Just as the groupclown can have a positive effect in lifting spirits or a negative effect in distracting members, so a dominator may be exactly what is needed for quick action. An emergency physician doesn’t have time to ask all the group members in the emergency unit how they feel about a course of action; instead, a self-directed approach based on training and experience may be necessary. In contrast, the pastor of a church may have ample opportunity to ask members of the congregation their opinions about a change in the format of Sunday services; in this situation, the role of coordinator or elaborator is more appropriate than that of dominator.

The group is together because they have a purpose or goal, and normally they are capable of more than any one individual member could be on their own, so it would be inefficient to hinder that progress. But a blocker, who cuts off collaboration, does just that. If a group member interrupts another and presents a viewpoint or information that suggests a different course of action, the point may be well taken and serve the collaborative process. If that same group member repeatedly engages in blocking behavior, then the behavior becomes a problem. A skilled communicator will learn to recognize the difference, even when positive and negative aren’t completely clear.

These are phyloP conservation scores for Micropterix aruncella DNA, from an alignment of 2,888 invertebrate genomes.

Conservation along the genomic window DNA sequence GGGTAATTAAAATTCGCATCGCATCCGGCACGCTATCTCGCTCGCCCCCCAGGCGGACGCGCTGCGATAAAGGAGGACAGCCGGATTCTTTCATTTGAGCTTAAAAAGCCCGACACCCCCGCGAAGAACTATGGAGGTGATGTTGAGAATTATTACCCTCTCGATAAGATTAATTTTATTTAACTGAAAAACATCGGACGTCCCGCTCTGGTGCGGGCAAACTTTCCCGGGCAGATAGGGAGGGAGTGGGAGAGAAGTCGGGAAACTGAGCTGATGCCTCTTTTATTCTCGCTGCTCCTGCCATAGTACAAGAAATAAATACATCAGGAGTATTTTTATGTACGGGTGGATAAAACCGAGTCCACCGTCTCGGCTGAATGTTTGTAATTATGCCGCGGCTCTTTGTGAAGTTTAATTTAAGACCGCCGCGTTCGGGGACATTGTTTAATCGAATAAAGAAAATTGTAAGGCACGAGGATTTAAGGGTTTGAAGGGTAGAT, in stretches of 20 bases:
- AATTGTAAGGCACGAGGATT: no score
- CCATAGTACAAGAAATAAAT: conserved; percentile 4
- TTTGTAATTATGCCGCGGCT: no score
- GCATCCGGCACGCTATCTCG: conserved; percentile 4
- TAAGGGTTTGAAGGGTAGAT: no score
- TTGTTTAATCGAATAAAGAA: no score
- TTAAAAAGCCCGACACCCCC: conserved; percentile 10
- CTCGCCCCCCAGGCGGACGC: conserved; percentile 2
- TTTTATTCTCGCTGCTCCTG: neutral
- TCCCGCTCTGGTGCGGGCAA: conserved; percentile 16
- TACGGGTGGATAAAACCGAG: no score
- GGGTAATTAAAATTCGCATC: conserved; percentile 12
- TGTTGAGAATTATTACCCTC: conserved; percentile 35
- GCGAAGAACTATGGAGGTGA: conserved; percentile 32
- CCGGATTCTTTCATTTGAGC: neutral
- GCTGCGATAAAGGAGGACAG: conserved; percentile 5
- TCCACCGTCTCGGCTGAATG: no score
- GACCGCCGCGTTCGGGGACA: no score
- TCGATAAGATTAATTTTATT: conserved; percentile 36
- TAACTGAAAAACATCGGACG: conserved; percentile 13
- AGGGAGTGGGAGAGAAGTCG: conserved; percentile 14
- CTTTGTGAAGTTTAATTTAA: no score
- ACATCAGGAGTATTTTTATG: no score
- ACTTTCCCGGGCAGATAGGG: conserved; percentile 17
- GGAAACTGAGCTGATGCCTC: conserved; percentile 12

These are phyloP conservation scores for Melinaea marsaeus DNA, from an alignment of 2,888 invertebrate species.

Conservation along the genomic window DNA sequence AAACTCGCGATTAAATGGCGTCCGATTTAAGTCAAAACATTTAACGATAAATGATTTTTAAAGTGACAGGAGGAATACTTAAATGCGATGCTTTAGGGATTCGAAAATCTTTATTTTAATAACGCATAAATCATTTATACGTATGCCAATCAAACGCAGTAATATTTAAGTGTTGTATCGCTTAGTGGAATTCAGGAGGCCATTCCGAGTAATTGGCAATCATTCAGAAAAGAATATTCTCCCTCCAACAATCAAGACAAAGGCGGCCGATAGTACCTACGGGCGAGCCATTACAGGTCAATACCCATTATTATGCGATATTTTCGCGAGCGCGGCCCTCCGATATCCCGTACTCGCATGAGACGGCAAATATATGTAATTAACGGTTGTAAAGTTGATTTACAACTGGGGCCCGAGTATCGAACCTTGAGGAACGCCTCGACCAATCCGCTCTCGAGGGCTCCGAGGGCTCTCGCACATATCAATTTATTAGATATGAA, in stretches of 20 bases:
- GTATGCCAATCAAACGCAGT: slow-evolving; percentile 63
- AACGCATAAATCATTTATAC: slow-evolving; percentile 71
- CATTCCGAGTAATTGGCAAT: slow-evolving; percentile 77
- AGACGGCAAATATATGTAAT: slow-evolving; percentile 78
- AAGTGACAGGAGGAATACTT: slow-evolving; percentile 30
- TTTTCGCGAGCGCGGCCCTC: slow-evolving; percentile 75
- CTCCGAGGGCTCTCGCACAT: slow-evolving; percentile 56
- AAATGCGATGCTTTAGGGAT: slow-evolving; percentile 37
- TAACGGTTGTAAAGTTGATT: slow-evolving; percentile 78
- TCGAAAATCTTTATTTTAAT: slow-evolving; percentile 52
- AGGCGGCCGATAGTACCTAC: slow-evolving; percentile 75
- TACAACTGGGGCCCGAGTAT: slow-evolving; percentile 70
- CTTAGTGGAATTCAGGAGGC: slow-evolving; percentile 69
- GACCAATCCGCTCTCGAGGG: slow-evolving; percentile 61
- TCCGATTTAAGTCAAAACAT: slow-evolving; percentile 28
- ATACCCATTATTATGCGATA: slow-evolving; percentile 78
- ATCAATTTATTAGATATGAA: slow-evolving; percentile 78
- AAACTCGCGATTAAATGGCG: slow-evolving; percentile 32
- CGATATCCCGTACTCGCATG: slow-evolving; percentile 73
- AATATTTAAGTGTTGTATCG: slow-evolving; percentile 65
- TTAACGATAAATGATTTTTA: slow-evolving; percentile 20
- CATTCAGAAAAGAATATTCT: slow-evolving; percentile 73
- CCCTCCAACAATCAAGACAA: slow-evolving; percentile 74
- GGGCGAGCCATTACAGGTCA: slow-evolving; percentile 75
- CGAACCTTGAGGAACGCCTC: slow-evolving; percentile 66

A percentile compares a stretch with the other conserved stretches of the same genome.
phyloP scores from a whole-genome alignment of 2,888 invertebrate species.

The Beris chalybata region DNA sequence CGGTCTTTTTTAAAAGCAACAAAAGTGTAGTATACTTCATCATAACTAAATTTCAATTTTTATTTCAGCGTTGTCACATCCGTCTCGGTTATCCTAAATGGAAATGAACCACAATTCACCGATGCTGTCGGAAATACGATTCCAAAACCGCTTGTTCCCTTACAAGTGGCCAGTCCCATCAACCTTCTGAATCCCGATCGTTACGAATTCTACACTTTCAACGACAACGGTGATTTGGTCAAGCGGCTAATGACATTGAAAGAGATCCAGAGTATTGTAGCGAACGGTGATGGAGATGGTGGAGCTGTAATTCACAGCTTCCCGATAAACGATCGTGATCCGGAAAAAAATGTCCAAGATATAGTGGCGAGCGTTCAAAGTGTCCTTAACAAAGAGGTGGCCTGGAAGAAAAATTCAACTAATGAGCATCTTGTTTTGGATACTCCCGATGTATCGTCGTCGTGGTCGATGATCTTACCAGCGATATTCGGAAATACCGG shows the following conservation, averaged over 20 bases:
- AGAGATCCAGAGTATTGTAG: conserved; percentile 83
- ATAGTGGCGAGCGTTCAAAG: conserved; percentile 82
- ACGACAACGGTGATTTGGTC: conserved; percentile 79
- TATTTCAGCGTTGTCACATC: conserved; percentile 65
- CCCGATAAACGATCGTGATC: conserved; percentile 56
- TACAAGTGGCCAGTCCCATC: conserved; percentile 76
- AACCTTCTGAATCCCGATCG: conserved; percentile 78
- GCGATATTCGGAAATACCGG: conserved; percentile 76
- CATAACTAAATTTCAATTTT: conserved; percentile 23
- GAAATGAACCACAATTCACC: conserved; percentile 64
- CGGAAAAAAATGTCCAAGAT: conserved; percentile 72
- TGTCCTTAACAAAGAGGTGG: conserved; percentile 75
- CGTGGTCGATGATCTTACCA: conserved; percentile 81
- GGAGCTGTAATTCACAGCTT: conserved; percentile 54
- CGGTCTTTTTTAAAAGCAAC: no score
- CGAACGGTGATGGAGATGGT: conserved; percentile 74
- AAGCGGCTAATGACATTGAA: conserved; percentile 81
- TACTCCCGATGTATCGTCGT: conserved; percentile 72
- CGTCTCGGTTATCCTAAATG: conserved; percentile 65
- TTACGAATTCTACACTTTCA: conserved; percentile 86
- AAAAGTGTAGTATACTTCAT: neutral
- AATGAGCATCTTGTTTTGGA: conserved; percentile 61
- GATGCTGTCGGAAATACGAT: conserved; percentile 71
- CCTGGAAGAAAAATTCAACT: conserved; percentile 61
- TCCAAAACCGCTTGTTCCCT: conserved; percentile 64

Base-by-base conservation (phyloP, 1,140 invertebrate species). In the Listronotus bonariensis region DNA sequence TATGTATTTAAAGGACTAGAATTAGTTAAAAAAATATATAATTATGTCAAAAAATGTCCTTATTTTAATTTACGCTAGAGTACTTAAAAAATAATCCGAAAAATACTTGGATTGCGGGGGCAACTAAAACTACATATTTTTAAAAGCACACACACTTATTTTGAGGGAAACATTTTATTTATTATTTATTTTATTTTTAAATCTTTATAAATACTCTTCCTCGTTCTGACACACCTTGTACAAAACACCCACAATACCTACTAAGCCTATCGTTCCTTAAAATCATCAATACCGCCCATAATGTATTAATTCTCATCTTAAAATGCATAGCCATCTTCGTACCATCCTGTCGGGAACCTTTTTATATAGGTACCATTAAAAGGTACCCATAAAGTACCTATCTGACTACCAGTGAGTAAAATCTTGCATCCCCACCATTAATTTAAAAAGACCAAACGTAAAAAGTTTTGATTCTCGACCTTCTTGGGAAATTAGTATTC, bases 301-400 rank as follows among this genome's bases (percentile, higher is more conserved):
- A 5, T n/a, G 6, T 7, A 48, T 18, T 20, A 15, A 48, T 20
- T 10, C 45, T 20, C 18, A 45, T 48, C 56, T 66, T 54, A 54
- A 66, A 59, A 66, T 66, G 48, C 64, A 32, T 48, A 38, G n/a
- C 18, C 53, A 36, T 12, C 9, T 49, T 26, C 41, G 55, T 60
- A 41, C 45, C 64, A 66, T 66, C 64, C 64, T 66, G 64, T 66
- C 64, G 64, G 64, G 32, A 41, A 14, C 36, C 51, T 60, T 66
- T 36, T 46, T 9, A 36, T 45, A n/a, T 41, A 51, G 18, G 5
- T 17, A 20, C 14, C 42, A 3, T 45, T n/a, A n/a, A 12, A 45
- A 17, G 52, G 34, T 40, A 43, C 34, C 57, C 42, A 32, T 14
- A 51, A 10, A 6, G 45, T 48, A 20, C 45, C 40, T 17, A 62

Key Takeaway

  • Group members perform distinct roles that impact and influence the group in many ways.

Exercises

  1. Think of a group of which you are currently a member. Create a list of the members of your group and see if you can match them to group roles as discussed in this section. Use describing words to discuss each member. Share and compare with classmates.
  2. Think of a group of which you are no longer a member. Create a list of the members of the group and see if you can match them to group roles as discussed in this section. Use describing words to discuss each member. Share and compare with classmates.

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Organizational Communication by Whatcom Community College is licensed under a Creative Commons Attribution 4.0 International License, except where otherwise noted.